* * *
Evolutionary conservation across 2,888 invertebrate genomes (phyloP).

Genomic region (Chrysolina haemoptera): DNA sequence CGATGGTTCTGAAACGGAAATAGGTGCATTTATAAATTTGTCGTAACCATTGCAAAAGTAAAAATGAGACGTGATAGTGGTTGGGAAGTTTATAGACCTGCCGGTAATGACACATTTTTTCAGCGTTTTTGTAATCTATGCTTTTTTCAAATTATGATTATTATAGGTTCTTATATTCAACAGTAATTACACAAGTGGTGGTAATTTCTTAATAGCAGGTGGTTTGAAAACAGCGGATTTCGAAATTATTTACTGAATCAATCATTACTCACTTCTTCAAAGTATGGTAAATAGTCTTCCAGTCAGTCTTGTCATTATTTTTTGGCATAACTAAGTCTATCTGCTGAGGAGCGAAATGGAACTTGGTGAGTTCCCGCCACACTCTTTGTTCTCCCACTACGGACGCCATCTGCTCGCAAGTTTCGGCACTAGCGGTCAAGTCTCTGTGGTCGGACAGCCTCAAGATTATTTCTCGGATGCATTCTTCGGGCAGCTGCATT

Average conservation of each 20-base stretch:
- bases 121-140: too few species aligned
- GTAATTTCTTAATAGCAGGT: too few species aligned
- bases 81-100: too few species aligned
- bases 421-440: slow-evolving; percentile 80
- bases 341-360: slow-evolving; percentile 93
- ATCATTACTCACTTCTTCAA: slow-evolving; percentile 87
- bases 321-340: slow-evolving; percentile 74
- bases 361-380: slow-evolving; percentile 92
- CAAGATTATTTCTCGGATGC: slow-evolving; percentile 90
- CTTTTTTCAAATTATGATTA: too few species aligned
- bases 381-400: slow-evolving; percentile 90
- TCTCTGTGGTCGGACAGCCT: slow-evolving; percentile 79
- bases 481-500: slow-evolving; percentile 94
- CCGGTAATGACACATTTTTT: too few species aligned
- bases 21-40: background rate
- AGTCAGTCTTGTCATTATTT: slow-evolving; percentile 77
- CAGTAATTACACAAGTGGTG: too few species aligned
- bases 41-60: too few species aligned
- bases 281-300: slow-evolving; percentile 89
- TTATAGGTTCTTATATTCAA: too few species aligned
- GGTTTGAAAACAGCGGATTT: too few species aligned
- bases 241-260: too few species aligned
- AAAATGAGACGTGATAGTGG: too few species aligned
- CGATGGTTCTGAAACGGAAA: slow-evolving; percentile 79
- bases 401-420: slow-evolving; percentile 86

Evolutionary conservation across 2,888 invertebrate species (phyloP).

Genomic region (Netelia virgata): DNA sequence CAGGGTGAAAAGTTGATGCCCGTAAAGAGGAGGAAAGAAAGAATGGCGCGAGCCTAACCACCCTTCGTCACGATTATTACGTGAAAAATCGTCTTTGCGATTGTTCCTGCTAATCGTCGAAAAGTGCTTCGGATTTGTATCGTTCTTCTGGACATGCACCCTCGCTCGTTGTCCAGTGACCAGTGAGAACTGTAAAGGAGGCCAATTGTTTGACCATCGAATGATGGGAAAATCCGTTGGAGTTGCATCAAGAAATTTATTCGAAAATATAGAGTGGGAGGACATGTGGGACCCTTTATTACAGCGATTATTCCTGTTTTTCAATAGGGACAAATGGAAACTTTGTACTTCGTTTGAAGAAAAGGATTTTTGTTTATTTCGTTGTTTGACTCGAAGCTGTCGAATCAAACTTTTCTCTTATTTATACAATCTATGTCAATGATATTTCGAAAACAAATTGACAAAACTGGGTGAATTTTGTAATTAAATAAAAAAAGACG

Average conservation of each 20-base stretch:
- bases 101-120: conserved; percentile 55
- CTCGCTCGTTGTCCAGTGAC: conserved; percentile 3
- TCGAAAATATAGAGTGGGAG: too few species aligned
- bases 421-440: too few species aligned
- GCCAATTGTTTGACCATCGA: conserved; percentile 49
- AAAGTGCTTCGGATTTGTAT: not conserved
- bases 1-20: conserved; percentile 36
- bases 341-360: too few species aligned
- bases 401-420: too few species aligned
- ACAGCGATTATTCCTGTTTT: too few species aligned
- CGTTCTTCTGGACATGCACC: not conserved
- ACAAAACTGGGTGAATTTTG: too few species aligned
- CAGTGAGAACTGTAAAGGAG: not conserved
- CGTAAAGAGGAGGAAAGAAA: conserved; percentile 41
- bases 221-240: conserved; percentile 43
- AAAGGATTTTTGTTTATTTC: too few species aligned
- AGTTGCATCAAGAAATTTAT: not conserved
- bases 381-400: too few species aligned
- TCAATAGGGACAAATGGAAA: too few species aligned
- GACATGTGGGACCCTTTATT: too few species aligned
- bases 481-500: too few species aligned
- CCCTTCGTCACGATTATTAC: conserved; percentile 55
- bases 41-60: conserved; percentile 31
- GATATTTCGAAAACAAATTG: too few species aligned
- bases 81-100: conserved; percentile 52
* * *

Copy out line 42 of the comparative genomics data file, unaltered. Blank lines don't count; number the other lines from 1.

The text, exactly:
- CGTTCTTCTGGACATGCACC: not conserved